Collagen is also broken down by stressors like sun exposure. When were young, our bodys collagen factories produce enough of it to make up for skin damage. But these become sluggish as we age. And when collagen starts to disappear, so does our skins youthful appearance.
Ingestible and drinkable collagen tend to contain smaller fragments of collagen than creams. Its more easily absorbed in this hydrolized form, according to Sibilla, especially when its already dissolved in a liquid. Once in the body, these collagen fragments supposedly trick our own collagen factories into becoming more active.
Research projects around the world have already demonstrated that it may be possible not only to improve supplies of collagen in the skin and connective tissues by consuming collagen-based supplements, says Sibilla, but also to boost natural production of this essential building block that makes up roughly 30 percent of the total protein mass in mammals.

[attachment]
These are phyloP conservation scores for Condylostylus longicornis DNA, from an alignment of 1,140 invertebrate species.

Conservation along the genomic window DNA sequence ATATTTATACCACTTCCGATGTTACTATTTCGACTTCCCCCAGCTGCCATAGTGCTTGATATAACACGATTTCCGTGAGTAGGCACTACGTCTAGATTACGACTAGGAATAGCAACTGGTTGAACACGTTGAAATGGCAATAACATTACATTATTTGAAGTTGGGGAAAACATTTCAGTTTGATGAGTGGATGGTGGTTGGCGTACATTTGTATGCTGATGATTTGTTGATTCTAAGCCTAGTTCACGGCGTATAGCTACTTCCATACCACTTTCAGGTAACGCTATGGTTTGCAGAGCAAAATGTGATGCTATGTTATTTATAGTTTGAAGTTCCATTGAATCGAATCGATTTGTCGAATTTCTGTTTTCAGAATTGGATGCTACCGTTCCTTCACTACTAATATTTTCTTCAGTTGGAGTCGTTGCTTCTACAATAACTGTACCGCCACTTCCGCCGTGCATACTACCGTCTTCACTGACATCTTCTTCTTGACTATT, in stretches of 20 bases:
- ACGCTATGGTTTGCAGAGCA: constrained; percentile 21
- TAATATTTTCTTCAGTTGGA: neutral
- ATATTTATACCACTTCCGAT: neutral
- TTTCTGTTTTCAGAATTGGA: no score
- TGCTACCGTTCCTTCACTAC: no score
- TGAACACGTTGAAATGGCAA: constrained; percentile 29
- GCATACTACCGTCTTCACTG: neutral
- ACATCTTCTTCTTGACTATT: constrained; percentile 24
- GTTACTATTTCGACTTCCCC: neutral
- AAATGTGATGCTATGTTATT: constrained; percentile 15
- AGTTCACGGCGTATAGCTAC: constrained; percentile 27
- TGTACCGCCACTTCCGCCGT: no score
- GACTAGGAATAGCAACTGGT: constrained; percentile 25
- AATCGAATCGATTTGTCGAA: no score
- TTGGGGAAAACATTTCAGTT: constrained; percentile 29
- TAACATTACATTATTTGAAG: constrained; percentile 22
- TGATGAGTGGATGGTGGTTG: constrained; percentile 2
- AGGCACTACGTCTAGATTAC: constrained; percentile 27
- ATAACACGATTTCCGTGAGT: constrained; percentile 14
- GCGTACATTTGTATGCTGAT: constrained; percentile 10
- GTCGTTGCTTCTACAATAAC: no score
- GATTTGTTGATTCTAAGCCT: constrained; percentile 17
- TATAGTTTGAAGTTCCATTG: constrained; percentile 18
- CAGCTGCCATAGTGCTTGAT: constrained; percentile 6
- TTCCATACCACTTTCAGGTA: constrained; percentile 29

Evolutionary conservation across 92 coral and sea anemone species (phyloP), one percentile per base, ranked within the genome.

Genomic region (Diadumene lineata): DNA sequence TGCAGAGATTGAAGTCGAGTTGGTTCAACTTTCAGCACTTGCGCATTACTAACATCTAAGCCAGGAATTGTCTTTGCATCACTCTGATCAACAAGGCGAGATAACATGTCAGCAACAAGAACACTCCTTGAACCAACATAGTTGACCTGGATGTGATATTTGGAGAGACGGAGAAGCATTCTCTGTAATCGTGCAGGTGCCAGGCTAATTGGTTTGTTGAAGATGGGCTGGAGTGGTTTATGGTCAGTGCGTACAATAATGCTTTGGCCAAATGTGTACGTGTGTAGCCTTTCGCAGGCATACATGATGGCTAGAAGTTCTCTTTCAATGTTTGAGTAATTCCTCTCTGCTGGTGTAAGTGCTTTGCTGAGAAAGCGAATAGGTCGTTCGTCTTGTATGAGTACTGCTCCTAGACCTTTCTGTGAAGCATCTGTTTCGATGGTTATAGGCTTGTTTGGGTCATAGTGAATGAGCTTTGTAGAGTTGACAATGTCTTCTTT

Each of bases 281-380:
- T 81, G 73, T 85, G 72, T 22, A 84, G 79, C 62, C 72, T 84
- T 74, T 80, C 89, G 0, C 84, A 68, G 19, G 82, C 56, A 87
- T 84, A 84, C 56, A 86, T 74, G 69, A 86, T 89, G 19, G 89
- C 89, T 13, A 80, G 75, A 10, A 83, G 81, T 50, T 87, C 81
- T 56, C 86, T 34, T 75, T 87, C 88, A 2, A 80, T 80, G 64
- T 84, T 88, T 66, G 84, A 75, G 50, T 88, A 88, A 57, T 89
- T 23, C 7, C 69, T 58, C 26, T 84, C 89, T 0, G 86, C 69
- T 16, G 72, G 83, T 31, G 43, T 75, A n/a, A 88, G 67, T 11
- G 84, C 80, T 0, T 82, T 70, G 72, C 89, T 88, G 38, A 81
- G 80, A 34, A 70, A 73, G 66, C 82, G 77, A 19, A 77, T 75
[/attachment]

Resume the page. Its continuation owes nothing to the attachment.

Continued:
Theres been some research that suggests collagen is good for gut health, too, which is one reason why doctors who specialize in integrative or alternative medicine have long urged their patients to drink collagen-rich bone broth.
In the old days there werent that many collagen products in the market, but thats changed in recent years, says Dr. Frank Lipman, who recently introduced a collagen-infused powder in his own line of supplements.
These things are tricky because theres not much science supporting them, but clinically Ive seen results in my patients, says Lipman, whose clients include Gwyneth Paltrow and Maggie Gyllenhaal. So many people have gut problems, and if I can get nutrients into them that help heal the lining of the gut and the absorption of other nutrients then Ill do it rather than wait for the research to come around backing it up.